Quartering Act of 1774
[14 Geo. III c. 54]
“An Act for the better providing suitable Quarters for Officers and Soldiers in his Majesty’s Service in North America.”
The Quartering Act of 1774 was one of the Intolerable Acts that precipitated the American Revolution. The quartering of troops was included in the list of grievances contained in the Declaration of Independence. Fifteen years later, America would be an independent nation with a new constitution and Bill of Rights. The Third Amendment was specifically adopted to prevent the quartering of troops during peacetime. Pictured above is an engraving by Paul Revere which was less than completely accurate but politically powerful nonetheless.
Requirements of the Quartering Acts: The Quartering Act of 1765 (the “first” Quartering Act) required the colonies to provide housing and boarding for British soldiers. If existing barracks were inadequate, soldiers were required to be accommodated in local inns, livery stables, or ale/wine houses. In addition to providing shelter, the colonies were also required to provide food, bedding, beer/liquor, candles, salt, cider, firewood, and eating utensils.
The first Quartering Act only applied to troops in settled areas, not in the frontiers. It did not obligate the colonies to build new barracks or authorize the quartering of troops in private homes.
The Quartering Act of 1774 further expanded the power of royal officials. If “public housing” was insufficient, the colonies were required to take, hire and make fit for the reception of his Majesty’s forces, such and so many uninhabited houses, outhouses, barns, or other buildings as shall be necessary:
And be it further enacted by the authority aforesaid, That if it shall happen at any time that any Officers or Soldiers in his Majesty’s service shall remain within any of the said Colonies without Quarters, for the space of twenty-four hours after such Quarters shall have been demanded, it shall and may be lawful for the Governor of the Province to order and direct such and so many uninhabited houses, out-houses, barns, or other buildings, as he shall think necessary to be taken (making a reasonable allowance for the same) and make fit for the reception of such Officers and Soldiers, and to put and quarter such Officers and Soldiers therein, for such time as he shall think proper.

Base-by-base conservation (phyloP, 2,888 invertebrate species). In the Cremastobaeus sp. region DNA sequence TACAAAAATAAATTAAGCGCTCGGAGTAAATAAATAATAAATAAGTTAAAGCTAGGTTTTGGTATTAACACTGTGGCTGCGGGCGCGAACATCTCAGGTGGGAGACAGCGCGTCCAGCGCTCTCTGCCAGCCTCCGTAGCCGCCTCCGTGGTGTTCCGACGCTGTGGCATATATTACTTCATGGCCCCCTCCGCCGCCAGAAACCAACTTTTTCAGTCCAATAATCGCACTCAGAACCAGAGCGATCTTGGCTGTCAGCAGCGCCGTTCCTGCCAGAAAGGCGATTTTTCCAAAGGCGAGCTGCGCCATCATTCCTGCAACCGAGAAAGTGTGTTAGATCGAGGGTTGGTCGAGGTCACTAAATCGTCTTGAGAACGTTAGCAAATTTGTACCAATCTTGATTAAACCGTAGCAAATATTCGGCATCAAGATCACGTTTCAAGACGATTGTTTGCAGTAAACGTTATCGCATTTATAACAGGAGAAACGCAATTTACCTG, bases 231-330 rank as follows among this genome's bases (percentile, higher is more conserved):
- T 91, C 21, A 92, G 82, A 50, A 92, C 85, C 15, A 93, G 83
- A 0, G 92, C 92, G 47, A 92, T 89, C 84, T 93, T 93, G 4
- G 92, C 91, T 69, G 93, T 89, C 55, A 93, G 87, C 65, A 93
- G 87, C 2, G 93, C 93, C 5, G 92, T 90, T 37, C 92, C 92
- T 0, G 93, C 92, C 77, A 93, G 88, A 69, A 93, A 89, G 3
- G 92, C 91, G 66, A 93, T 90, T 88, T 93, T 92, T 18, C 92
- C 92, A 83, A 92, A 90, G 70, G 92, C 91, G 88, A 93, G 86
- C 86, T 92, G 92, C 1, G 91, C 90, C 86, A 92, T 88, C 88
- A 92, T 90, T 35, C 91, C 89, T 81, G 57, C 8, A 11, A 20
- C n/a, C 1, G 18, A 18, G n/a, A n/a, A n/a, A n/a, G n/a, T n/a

Background: The Quartering Act of 1774 expanded upon the Quartering Act of 1765, which had been adopted following the French and Indian War. The global conflict, also known as the Seven Years’ War, was largely fought in North America. When the long and costly war ended in 1763, France surrendered Canada and its vast territories east of the Mississippi River to England. British Prime Minister Pitt borrowed heavily, however, to finance the war and England’s national debt nearly doubled.
Rather than returning its victorious army to England following the French and Indian War, the Quartering Act of 1765 required the colonies to provide food and lodging for the British soldiers who would remain. By keeping British soldiers housed and fed in America, Parliament could avoid the cost of sending the army home. The army could also be used collect taxes and defend the new territories.
Opposition to the Quartering Acts and defiance by New York: Many opposed the Quartering Acts as an infringement upon local authority, taxation without representation, and a violation of the 1689 English Bill of Rights. The Sons of Liberty initially organized in Boston and New York to resist the Stamp Act, but also opposed the Quartering Act. In January 1766 the New York Assembly refused to comply with the first Quartering Act, requiring new troops to remain on their ships. As the primary port for transportation of British troops, and the burden to house and feed troops disproportionately fell on New York.
In response to New York’s resistance, Parliament suspended the New York Assembly by passing the New York Suspending Act (otherwise known as the New York Restraining Act) in July 1767. [7 Geo. III ch. 59.] The Restraining Act also prohibited the royal governor of New York from signing any additional legislation until New York complied with the Quartering Act. In 1771, the New York Provincial Assembly ultimately allocated funds for the quartering of the British troops but remained defiant.
Pictured below is an engraving by Paul Revere of British ships arriving in Boston in 1768. The barracks were built in Trenton, NJ, in the 1758 to support British troops during the French and Indian War. Officers were housed in the quarters on the right. Today the building is the Old Barracks Museum.